Felony voting action unlikely in Mississippi
By Sid Salter
Virginia Gov. Terry McAuliffe signed an executive order last week that in one stroke of the pen restored the suffrage of 206,000 convicted felons in a state that’s expected to be a key swing state in the 2016 presidential election. The measure applies to felons who have completed their prison sentences.
McAuliffe, a former chairman of the Democratic National Committee and the former chairman of Secretary Hillary Clinton’s 2008 presidential campaign, denied Republican allegations that the executive order came in an effort to bolster Clinton’s 2016 presidential bid.
McAuliffe’s order empowers every Virginia felon to vote, run for public office, serve on a jury and become a notary public so long as their prison sentence has been completed and they finished any supervised release, parole or probation requirements as of the date of the order.
Virginia was one of only four states in the nation to disenfranchise all individuals with felony convictions for life. McAuliffe’s order has caused a political furor in his home state and a renewal of debate of the issue nationwide.
But McAuliffe is far from the first prominent Democrat to champion the issue of felony disenfranchisement. As part of his final months in office, former U.S. Attorney General Eric Holder beat the political drums for restoration of voting rights to felons in states like Mississippi that made it difficult, if not impossible, for convicted felons to vote.
Holder said in a 2014 speech at the Georgetown University Law Center: “It is time to fundamentally reconsider laws that permanently disenfranchise people who are no longer under federal or state supervision.”
Holder’s moral justification for his position was his belief that felony disenfranchisement laws trace to Reconstruction as an orchestrated effort to restrict black from voting. He cited statistics that show that of the approximately 5.8 million U.S. citizens whose voting rights are restricted by felony convictions, 38 percent are black.
Estimates of Mississippi’s disenfranchised felons are as high as 182,000 and it is believed that 60 percent of that total is comprised of African-Americans.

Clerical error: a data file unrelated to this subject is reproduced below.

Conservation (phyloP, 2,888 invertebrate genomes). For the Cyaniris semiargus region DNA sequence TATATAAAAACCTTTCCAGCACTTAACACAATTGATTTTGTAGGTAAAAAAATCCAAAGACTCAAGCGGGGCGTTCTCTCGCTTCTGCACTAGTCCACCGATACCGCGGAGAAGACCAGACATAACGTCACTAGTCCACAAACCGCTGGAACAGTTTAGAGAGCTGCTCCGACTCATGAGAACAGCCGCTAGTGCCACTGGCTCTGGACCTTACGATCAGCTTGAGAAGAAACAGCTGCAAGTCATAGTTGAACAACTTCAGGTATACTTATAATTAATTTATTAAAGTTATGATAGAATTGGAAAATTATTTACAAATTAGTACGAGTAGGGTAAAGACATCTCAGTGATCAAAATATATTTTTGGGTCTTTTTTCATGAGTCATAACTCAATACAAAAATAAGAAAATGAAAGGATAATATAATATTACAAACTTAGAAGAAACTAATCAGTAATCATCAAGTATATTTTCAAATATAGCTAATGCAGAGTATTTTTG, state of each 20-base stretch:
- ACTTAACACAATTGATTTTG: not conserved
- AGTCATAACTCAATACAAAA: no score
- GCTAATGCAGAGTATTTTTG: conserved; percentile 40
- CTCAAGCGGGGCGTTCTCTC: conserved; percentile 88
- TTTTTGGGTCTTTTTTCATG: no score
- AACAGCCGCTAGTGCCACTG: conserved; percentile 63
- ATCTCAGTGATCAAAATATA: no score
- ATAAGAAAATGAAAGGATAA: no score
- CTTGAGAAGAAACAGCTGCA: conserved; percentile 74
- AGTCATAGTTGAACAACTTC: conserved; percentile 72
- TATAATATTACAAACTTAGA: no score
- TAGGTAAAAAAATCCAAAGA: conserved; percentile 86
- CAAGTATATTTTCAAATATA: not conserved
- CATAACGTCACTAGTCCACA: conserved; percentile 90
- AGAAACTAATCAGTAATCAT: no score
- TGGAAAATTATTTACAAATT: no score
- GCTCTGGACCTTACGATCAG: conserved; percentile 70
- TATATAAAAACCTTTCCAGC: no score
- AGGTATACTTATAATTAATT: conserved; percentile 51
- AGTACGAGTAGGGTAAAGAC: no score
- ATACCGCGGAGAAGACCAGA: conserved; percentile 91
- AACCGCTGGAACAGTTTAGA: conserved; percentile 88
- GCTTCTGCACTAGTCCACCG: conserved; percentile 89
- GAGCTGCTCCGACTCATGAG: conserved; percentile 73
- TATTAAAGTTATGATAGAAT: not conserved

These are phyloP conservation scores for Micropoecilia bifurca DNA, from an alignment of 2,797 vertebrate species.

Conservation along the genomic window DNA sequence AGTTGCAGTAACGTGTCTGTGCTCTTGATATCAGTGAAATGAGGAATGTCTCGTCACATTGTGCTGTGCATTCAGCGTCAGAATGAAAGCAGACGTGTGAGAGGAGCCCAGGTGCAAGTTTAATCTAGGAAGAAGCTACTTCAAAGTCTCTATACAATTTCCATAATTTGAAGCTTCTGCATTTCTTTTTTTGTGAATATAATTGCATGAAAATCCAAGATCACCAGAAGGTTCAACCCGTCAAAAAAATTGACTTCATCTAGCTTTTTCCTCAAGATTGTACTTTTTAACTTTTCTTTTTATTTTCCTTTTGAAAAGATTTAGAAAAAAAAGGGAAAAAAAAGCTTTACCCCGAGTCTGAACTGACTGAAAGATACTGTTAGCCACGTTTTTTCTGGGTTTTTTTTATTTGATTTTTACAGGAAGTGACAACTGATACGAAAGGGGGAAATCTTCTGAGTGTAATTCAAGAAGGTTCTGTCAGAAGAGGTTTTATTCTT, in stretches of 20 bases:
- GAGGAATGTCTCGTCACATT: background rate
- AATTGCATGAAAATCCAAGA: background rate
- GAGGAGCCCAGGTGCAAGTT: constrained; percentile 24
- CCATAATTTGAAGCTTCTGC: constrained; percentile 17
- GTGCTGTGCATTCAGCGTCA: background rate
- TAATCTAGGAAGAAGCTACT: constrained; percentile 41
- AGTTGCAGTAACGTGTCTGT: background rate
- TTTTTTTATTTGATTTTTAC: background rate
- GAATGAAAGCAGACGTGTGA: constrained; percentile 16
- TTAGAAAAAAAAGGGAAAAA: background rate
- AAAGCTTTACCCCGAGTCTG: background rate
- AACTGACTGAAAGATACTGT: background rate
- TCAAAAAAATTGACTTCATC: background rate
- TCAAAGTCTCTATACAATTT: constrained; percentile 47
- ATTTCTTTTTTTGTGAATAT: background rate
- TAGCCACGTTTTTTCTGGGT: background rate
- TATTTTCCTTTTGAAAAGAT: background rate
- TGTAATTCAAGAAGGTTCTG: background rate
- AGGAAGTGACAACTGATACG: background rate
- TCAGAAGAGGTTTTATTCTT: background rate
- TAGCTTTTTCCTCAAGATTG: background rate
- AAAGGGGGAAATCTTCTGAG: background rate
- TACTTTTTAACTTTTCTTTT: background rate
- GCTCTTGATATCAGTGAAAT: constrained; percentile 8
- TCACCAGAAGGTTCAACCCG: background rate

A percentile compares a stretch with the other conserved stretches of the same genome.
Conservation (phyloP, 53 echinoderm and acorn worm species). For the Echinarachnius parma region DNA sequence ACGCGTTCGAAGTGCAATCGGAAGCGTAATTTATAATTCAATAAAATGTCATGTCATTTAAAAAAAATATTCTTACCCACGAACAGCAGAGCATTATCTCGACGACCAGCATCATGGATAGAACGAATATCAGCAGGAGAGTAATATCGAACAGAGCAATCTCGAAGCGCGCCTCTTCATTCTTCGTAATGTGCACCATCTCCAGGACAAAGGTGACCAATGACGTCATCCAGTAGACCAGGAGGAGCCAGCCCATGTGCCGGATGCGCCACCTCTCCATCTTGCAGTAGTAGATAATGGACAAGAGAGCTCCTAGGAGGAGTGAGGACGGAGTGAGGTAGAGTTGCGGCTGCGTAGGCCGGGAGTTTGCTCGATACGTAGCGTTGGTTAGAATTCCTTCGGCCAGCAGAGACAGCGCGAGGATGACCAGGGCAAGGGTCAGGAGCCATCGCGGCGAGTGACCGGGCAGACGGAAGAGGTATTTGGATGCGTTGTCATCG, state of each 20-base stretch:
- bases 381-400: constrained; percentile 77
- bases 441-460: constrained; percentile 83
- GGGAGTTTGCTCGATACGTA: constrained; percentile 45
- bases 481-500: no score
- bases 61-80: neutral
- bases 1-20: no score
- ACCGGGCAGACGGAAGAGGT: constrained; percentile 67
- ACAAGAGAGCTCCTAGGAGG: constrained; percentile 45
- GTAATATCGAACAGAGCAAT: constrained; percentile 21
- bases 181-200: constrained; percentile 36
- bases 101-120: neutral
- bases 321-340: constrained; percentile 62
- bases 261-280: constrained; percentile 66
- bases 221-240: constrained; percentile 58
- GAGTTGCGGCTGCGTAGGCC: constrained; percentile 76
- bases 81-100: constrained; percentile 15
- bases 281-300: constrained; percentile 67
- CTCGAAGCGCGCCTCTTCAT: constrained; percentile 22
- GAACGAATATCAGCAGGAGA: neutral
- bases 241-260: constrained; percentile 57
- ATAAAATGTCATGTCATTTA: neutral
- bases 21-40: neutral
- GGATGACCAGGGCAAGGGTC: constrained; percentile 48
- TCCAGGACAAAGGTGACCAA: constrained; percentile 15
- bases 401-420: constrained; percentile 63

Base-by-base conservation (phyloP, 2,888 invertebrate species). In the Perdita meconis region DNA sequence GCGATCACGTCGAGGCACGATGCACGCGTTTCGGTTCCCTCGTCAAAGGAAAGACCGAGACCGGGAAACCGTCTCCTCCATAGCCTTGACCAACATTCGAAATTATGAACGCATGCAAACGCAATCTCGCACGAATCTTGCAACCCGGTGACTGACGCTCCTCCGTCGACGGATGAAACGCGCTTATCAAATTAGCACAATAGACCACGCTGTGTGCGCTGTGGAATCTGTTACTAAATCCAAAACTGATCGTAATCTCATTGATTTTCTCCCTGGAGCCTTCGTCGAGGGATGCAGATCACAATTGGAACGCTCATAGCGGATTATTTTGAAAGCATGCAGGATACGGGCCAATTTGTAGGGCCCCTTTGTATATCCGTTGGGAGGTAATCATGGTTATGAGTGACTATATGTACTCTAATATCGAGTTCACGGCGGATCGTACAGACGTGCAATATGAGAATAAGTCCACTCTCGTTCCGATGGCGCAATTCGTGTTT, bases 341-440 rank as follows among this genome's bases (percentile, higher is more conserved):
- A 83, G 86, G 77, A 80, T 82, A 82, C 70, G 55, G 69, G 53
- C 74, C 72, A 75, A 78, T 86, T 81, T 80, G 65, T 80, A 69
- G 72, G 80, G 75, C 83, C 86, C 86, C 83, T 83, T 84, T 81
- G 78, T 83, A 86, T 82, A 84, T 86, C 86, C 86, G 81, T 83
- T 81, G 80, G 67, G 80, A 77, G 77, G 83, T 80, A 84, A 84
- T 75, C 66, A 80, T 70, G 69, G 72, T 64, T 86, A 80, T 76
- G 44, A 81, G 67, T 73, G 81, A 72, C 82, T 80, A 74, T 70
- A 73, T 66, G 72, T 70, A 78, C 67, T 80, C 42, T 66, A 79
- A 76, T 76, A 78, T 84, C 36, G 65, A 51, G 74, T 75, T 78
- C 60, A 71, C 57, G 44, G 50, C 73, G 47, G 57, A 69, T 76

Currently, Mississippi is one of 11 states (Alabama, Arizona, Delaware, Florida, Iowa, Kentucky, Nebraska, Nevada, Tennessee and Wyoming) that most pervasively restrict the voting rights of convicted felons even after prison, parole, probation and post-sentence obligations have been satisfied. There have been scattered efforts over the last 20 years seeking to change Mississippi’s felony disenfranchisement laws, but such efforts have failed.
In Mississippi, individuals convicted of a felony are barred from voting only if they have been convicted of crimes including “murder, rape, bribery, theft, arson, obtaining money or goods under false pretense, perjury, forgery, embezzlement, bigamy, armed robbery, extortion, felony bad check, felony shoplifting, larceny, receiving stolen property, robbery, timber larceny, unlawful taking of a motor vehicle, statutory rape, carjacking, or larceny under lease or rental agreement.”
In order for a disenfranchised individual to regain the vote, the felon must serve his or her time and then prevail on his or her state representative to introduce a bill to restore his or her rights. The bill must pass both houses of the Mississippi Legislature. State law also empowers to governor to grant restoration of the franchise to an individual. Mississippi felons remains eligible to vote in U.S. presidential elections.
The likelihood of Mississippi’s laws changing on this issue anytime soon would best be characterized as slim and none. Estimates of Mississippi’s disenfranchised felons are as high as 182,000 and it is believed that 60 percent of that total is black residents.
But past efforts, including ACLU lawsuits and other challenges, have done little to change public attitudes about voting rights for felons. The majority of Mississippians aren’t bothered by the Reconstruction-era laws and believe that they still represent “part of the punishment” for crime. Republican Gov. Phil Bryant, a former lawman, won’t initiate such an order.
Mississippi’s Republican-dominated Legislature has exhibited zero sentiment for wading off in that political minefield. Voting rights for ex-convicts is a non-starter in Mississippi and will likely remain so for some time to come.
Sid Salter is a syndicated columnist. Contact him at firstname.lastname@example.org.